Abundance Raccoons are common throughout their range and preferred habitat. They can be found throughout Vermont, but are more common in mixed woodlands or agricultural fields are near water. They are extremely adaptable to human influence and can be found in both urban and rural areas.
History The raccoon has long been harvested by humans for its fur and meat. Its pelt was in greatest demand during the 1920s, when raccoon coats were extremely popular. Unlimited harvesting placed enormous pressures on the raccoon population at this time and, as a result, their numbers plummeted. However, conservation efforts helped to revive the raccoon population and their numbers have steadily increased. In spite of their vulnerability to disease outbreaks and other limiting factors, their population is strong throughout its range.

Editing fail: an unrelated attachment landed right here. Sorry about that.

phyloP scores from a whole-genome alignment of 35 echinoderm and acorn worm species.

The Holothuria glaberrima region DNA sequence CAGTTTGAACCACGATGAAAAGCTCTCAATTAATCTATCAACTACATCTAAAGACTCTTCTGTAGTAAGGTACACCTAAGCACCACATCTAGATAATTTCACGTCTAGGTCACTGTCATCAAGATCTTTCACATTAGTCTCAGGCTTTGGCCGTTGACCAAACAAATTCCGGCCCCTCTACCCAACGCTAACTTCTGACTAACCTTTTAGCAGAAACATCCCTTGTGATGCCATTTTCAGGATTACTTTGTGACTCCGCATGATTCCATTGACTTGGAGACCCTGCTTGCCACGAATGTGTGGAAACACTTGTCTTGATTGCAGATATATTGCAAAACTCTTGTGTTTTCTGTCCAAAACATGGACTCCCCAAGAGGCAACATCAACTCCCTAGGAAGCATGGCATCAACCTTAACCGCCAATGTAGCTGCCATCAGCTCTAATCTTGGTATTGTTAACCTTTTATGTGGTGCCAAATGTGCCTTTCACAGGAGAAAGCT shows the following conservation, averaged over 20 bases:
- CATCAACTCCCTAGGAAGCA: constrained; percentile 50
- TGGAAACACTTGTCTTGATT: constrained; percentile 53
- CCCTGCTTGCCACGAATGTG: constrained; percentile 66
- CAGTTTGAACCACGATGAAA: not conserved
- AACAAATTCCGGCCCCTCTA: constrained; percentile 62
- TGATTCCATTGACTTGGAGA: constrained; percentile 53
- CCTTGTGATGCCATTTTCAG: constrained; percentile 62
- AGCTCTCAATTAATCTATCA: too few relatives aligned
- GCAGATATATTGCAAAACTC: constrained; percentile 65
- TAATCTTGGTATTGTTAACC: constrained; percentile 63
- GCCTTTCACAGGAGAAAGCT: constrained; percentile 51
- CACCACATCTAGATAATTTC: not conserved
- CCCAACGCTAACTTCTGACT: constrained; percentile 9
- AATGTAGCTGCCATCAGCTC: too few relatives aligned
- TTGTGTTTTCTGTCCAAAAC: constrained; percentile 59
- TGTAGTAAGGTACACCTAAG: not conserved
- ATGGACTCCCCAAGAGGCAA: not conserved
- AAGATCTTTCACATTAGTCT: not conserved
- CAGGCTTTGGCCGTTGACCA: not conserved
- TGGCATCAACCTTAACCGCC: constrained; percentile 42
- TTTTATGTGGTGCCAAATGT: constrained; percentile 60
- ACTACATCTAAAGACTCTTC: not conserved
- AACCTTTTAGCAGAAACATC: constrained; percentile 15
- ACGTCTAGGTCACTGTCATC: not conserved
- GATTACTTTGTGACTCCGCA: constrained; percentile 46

Resource Utilization The raccoon plays an important role in the ecosystem. They are beneficial to humans because they feed on many potential pest species, such as insects, and on carrion, assisting in eliminating decomposing animal matter. They are also hunted and trapped for food and for their valuable pelt.
Management Efforts The fur of raccoons can be used to produce items ranging from coats to hats. In certain parts of the United States, the raccoon is also hunted for food. Presently, the spread of rabies throughout the raccoon population has brought added concerns in terms of hunting and trapping. Hunters and trappers should be very careful when handling animals, as the virus can be spread to humans. Hunting and trapping seasons allow for control of the raccoon population and will slow the spread and occurrence of diseases like rabies. An experimental rabies vaccine is being field tested in Vermont to slow the spread of rabies. If you see a raccoon acting strange in any way, stay away from it and contact your local game warden by calling the nearest State Police Office.